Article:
The nature of this new interdependence requires new multilateral diplomacy to design institutions to address global problems, including climate change, sustainable development, peacebuilding, migration, and the negative externalities of international trade and finance. The increase in the number and diversity of international institutions, including the UN and its agencies but also informal groupings such as the G7 and G20 (Vabulas and Snidal 2020), as well as the resulting overlap of rules, enables actors to choose where they wish governance of an issue to lie (Farrell and Newman 2016). At the same time, the increasing overlap of issues originating from intensifying globalization has increased interconnections between complicated problems. For example, climate change has produced economic crises given the rise in insurance costs and the growing costs of economic reconstruction, as well as migration patterns that produce conflict with the influx of refugees into fragile political and environmental ecosystems. The lack of an obvious institutional forum or responsible agent gives nonstate actors new power in framing issues and advocating that they fall within a particular governance structure as opposed to alternatives. Strategic nonstate actors can thus select forums with more political opportunity structures for themselves, particularly institutions in which they have greater powers to set agendas or implement outcomes (Dellmuth and Bloodgood 2019; Joachim 2007).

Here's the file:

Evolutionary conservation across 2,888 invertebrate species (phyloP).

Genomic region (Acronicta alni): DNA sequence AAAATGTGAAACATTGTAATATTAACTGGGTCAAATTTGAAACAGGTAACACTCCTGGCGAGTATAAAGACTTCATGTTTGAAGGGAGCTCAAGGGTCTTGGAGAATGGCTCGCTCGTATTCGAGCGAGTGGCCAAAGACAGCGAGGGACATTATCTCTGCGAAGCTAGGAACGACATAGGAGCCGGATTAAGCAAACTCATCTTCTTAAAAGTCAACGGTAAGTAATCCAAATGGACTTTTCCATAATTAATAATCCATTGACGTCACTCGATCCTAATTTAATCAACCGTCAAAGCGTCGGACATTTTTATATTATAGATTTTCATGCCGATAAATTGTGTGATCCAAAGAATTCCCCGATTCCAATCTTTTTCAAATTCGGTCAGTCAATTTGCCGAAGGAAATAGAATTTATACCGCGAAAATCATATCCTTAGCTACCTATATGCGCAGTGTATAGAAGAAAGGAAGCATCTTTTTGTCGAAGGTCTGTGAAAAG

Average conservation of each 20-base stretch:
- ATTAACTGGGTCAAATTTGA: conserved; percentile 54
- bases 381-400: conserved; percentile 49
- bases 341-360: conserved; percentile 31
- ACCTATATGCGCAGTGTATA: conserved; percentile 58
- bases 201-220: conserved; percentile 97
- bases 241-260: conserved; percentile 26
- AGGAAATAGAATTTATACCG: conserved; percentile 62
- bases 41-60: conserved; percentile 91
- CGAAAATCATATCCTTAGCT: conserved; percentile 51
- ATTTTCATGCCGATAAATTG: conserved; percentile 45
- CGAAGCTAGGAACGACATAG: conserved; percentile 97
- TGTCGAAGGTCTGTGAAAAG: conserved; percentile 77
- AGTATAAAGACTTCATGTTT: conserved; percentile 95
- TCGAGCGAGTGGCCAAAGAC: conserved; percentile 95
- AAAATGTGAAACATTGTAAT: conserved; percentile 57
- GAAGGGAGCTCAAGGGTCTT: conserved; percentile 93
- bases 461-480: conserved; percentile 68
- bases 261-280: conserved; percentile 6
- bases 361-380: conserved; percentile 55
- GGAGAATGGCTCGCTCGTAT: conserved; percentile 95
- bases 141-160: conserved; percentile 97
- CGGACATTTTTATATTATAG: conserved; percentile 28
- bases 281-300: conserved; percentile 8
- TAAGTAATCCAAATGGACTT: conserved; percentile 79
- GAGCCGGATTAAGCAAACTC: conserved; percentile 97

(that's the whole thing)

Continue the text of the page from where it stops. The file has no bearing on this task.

It is not just the nature of global issues today, but also the distribution of power within global politics, that is driving the emergence of the new multilateralism. Emerging issues within traditional international organizations such as the United Nations, including concerns about accountability within large bureaucracies and legitimacy in decision-making given political control by largely Western powers, are accelerating calls for change in multilateral diplomacy. In an effort to regain decision-making power, a range of new regional initiatives have emerged that challenge ‘global’ international organizations such as the UN, IMF and World Bank. Even in less democratic regions, multilateral organizations led by regional powers are active and increasingly open to nonstate actor participation, including the African Union, the Asian Development Bank, and the Asian Infrastructure Investment Bank (Tallberg et al. 2013). The rise of informal groupings of countries, including the BRICS, MIST (Mexico, Indonesia, South Korea and Turkey) and MINT (Mexico, Indonesia, Nigeria and Turkey) countries in multilateralism (Appe 2018; Henry and Sundstrom 2021; Vabulas and Snidal 2020), is suggestive of a shift in multilateral governance away from large, formal international organizations such as the UN to alternative political arrangements in which Southern countries have more control over their design and decision-making (Pallas and Bloodgood 2022). Alternative global governance arrangements include informal organizations (Vabulas and Snidal 2020), regime complexes (Abbott, Green and Keohane 2016), hybrid institutional contexts (Abbott and Faude 2021) and public- private partnerships, also known as multistakeholder initiatives or transnational regulatory initiatives (Andonova 2010; Dingwerth 2008; Büthe and Mattli 2011; Lake 2021). The proliferation of institutional forms increases diversity and complexity in global governance and adds layers of richness to new multilateralism. New institutional designs, particularly hybrid forms, provide new political opportunity structures for nonstate actors to select to target for access and influence. Abbott and Faude (2021) and Grigorescu (2020) provide examples from global health and education, while Lake (2021) and Andonova (2010) showcase new examples in environmental politics and Büthe and Mattli (2011) focus on cases from international finance and banking.